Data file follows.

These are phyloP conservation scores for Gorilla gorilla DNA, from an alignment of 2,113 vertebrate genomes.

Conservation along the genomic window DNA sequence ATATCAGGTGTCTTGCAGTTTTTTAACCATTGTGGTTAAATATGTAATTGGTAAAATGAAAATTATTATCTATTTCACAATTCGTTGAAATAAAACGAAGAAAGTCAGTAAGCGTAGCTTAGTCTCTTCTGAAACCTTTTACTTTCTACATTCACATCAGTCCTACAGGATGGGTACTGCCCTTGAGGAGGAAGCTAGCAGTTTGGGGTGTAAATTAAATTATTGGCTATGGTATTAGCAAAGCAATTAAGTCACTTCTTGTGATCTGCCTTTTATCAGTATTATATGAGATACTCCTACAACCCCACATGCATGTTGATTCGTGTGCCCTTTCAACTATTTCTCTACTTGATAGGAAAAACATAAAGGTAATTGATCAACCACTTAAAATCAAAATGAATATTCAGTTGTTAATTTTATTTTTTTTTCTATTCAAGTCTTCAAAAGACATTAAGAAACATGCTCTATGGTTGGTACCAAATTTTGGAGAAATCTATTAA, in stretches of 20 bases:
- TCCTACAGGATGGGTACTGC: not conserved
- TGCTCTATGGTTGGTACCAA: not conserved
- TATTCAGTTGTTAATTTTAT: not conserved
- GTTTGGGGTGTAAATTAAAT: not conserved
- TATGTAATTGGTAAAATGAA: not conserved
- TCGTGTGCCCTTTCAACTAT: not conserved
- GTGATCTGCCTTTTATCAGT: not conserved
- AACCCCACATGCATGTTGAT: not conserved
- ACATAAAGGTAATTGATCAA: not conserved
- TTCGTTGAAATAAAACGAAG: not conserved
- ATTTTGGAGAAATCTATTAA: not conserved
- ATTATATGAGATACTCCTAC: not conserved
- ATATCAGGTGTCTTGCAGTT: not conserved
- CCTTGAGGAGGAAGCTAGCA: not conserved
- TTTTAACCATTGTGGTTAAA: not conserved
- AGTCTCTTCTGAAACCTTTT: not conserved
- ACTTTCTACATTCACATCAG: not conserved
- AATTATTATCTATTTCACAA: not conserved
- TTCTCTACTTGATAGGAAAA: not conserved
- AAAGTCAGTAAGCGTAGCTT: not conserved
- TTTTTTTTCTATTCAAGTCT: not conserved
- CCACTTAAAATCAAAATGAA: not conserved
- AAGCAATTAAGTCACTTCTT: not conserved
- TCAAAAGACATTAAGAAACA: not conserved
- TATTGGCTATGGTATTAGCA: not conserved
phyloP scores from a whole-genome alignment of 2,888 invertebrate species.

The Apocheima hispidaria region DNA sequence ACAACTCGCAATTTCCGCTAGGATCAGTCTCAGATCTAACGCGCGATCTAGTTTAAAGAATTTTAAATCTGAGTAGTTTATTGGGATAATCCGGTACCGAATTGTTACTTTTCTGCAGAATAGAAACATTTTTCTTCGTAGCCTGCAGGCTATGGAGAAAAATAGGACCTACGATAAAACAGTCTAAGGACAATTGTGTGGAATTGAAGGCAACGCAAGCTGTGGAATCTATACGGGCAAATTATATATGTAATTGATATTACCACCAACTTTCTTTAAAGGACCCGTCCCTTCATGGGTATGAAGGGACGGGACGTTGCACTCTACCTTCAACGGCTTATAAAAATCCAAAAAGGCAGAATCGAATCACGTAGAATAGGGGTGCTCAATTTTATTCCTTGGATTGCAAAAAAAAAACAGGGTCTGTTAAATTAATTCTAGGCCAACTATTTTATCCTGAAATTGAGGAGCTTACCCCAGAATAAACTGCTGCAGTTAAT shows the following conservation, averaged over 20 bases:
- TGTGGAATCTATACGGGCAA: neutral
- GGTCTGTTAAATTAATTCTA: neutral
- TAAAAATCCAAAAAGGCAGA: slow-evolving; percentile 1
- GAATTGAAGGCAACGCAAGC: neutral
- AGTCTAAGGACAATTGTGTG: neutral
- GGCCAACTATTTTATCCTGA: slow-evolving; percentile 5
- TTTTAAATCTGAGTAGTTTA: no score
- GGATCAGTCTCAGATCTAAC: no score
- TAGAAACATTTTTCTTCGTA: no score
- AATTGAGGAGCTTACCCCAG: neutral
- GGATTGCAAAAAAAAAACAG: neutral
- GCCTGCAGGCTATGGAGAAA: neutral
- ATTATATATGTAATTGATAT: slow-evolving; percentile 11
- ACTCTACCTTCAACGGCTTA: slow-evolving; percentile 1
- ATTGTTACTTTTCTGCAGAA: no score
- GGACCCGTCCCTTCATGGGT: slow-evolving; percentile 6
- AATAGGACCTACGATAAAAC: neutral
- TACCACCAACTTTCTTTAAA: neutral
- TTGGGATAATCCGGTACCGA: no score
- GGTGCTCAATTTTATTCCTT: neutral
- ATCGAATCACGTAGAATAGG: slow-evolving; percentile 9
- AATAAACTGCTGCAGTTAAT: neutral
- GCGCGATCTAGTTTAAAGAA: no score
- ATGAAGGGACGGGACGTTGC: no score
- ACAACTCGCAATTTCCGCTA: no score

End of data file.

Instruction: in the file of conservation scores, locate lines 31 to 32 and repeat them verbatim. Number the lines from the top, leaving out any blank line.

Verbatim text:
- GGTCTGTTAAATTAATTCTA: neutral
- TAAAAATCCAAAAAGGCAGA: slow-evolving; percentile 1